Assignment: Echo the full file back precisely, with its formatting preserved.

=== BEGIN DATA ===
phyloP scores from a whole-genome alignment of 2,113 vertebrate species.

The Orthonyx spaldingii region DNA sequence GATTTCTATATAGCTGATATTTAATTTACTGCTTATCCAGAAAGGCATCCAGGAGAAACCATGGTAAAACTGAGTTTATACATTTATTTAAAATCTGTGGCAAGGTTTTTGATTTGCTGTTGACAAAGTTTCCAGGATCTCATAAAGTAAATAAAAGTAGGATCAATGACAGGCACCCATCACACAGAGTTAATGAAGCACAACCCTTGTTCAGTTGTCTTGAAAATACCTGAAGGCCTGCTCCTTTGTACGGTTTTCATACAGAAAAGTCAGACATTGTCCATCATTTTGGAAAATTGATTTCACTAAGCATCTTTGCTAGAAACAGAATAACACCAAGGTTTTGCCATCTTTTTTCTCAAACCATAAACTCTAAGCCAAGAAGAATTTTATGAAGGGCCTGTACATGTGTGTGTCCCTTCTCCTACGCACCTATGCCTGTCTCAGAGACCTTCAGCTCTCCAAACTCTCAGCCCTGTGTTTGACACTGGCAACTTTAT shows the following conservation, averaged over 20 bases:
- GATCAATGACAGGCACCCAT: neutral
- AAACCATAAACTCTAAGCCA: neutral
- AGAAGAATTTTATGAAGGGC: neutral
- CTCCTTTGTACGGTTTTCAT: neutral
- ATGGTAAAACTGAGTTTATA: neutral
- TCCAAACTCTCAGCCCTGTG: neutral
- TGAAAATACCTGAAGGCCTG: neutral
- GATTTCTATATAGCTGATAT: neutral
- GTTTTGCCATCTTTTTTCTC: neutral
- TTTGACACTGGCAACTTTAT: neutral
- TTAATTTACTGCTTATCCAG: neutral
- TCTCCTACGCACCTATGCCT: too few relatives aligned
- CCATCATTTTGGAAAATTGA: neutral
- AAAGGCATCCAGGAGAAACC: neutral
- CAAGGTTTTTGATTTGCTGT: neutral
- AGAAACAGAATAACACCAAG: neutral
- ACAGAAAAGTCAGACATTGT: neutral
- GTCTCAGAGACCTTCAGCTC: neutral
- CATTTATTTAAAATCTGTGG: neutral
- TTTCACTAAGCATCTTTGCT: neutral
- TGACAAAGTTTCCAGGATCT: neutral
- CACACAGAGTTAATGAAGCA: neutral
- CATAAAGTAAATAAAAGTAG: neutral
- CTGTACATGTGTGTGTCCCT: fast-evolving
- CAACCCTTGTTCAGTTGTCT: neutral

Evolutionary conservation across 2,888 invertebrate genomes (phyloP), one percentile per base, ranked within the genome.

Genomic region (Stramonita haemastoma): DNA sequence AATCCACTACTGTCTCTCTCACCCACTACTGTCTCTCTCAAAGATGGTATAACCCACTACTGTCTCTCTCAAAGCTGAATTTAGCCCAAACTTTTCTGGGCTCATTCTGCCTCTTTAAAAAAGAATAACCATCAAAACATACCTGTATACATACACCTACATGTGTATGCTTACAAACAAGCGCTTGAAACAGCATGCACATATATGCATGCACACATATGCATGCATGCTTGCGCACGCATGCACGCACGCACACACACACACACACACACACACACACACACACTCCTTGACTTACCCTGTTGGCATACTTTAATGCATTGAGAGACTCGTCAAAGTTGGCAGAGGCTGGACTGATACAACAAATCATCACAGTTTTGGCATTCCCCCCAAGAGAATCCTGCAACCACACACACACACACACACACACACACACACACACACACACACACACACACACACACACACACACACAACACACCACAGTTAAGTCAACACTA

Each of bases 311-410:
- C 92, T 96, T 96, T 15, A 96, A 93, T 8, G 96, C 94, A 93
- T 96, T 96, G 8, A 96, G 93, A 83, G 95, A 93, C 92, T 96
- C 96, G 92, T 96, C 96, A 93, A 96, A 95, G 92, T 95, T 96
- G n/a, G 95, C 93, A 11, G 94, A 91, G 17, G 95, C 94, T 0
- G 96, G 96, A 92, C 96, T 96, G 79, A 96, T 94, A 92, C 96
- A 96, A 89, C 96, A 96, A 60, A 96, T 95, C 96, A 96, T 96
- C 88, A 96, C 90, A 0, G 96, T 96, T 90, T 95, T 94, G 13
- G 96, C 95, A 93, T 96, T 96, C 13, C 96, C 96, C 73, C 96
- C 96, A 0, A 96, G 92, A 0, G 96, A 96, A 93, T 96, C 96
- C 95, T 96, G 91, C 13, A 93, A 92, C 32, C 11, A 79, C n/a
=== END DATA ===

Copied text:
phyloP scores from a whole-genome alignment of 2,113 vertebrate species.

The Orthonyx spaldingii region DNA sequence GATTTCTATATAGCTGATATTTAATTTACTGCTTATCCAGAAAGGCATCCAGGAGAAACCATGGTAAAACTGAGTTTATACATTTATTTAAAATCTGTGGCAAGGTTTTTGATTTGCTGTTGACAAAGTTTCCAGGATCTCATAAAGTAAATAAAAGTAGGATCAATGACAGGCACCCATCACACAGAGTTAATGAAGCACAACCCTTGTTCAGTTGTCTTGAAAATACCTGAAGGCCTGCTCCTTTGTACGGTTTTCATACAGAAAAGTCAGACATTGTCCATCATTTTGGAAAATTGATTTCACTAAGCATCTTTGCTAGAAACAGAATAACACCAAGGTTTTGCCATCTTTTTTCTCAAACCATAAACTCTAAGCCAAGAAGAATTTTATGAAGGGCCTGTACATGTGTGTGTCCCTTCTCCTACGCACCTATGCCTGTCTCAGAGACCTTCAGCTCTCCAAACTCTCAGCCCTGTGTTTGACACTGGCAACTTTAT shows the following conservation, averaged over 20 bases:
- GATCAATGACAGGCACCCAT: neutral
- AAACCATAAACTCTAAGCCA: neutral
- AGAAGAATTTTATGAAGGGC: neutral
- CTCCTTTGTACGGTTTTCAT: neutral
- ATGGTAAAACTGAGTTTATA: neutral
- TCCAAACTCTCAGCCCTGTG: neutral
- TGAAAATACCTGAAGGCCTG: neutral
- GATTTCTATATAGCTGATAT: neutral
- GTTTTGCCATCTTTTTTCTC: neutral
- TTTGACACTGGCAACTTTAT: neutral
- TTAATTTACTGCTTATCCAG: neutral
- TCTCCTACGCACCTATGCCT: too few relatives aligned
- CCATCATTTTGGAAAATTGA: neutral
- AAAGGCATCCAGGAGAAACC: neutral
- CAAGGTTTTTGATTTGCTGT: neutral
- AGAAACAGAATAACACCAAG: neutral
- ACAGAAAAGTCAGACATTGT: neutral
- GTCTCAGAGACCTTCAGCTC: neutral
- CATTTATTTAAAATCTGTGG: neutral
- TTTCACTAAGCATCTTTGCT: neutral
- TGACAAAGTTTCCAGGATCT: neutral
- CACACAGAGTTAATGAAGCA: neutral
- CATAAAGTAAATAAAAGTAG: neutral
- CTGTACATGTGTGTGTCCCT: fast-evolving
- CAACCCTTGTTCAGTTGTCT: neutral

Evolutionary conservation across 2,888 invertebrate genomes (phyloP), one percentile per base, ranked within the genome.

Genomic region (Stramonita haemastoma): DNA sequence AATCCACTACTGTCTCTCTCACCCACTACTGTCTCTCTCAAAGATGGTATAACCCACTACTGTCTCTCTCAAAGCTGAATTTAGCCCAAACTTTTCTGGGCTCATTCTGCCTCTTTAAAAAAGAATAACCATCAAAACATACCTGTATACATACACCTACATGTGTATGCTTACAAACAAGCGCTTGAAACAGCATGCACATATATGCATGCACACATATGCATGCATGCTTGCGCACGCATGCACGCACGCACACACACACACACACACACACACACACACACACTCCTTGACTTACCCTGTTGGCATACTTTAATGCATTGAGAGACTCGTCAAAGTTGGCAGAGGCTGGACTGATACAACAAATCATCACAGTTTTGGCATTCCCCCCAAGAGAATCCTGCAACCACACACACACACACACACACACACACACACACACACACACACACACACACACACACACACACACACAACACACCACAGTTAAGTCAACACTA

Each of bases 311-410:
- C 92, T 96, T 96, T 15, A 96, A 93, T 8, G 96, C 94, A 93
- T 96, T 96, G 8, A 96, G 93, A 83, G 95, A 93, C 92, T 96
- C 96, G 92, T 96, C 96, A 93, A 96, A 95, G 92, T 95, T 96
- G n/a, G 95, C 93, A 11, G 94, A 91, G 17, G 95, C 94, T 0
- G 96, G 96, A 92, C 96, T 96, G 79, A 96, T 94, A 92, C 96
- A 96, A 89, C 96, A 96, A 60, A 96, T 95, C 96, A 96, T 96
- C 88, A 96, C 90, A 0, G 96, T 96, T 90, T 95, T 94, G 13
- G 96, C 95, A 93, T 96, T 96, C 13, C 96, C 96, C 73, C 96
- C 96, A 0, A 96, G 92, A 0, G 96, A 96, A 93, T 96, C 96
- C 95, T 96, G 91, C 13, A 93, A 92, C 32, C 11, A 79, C n/a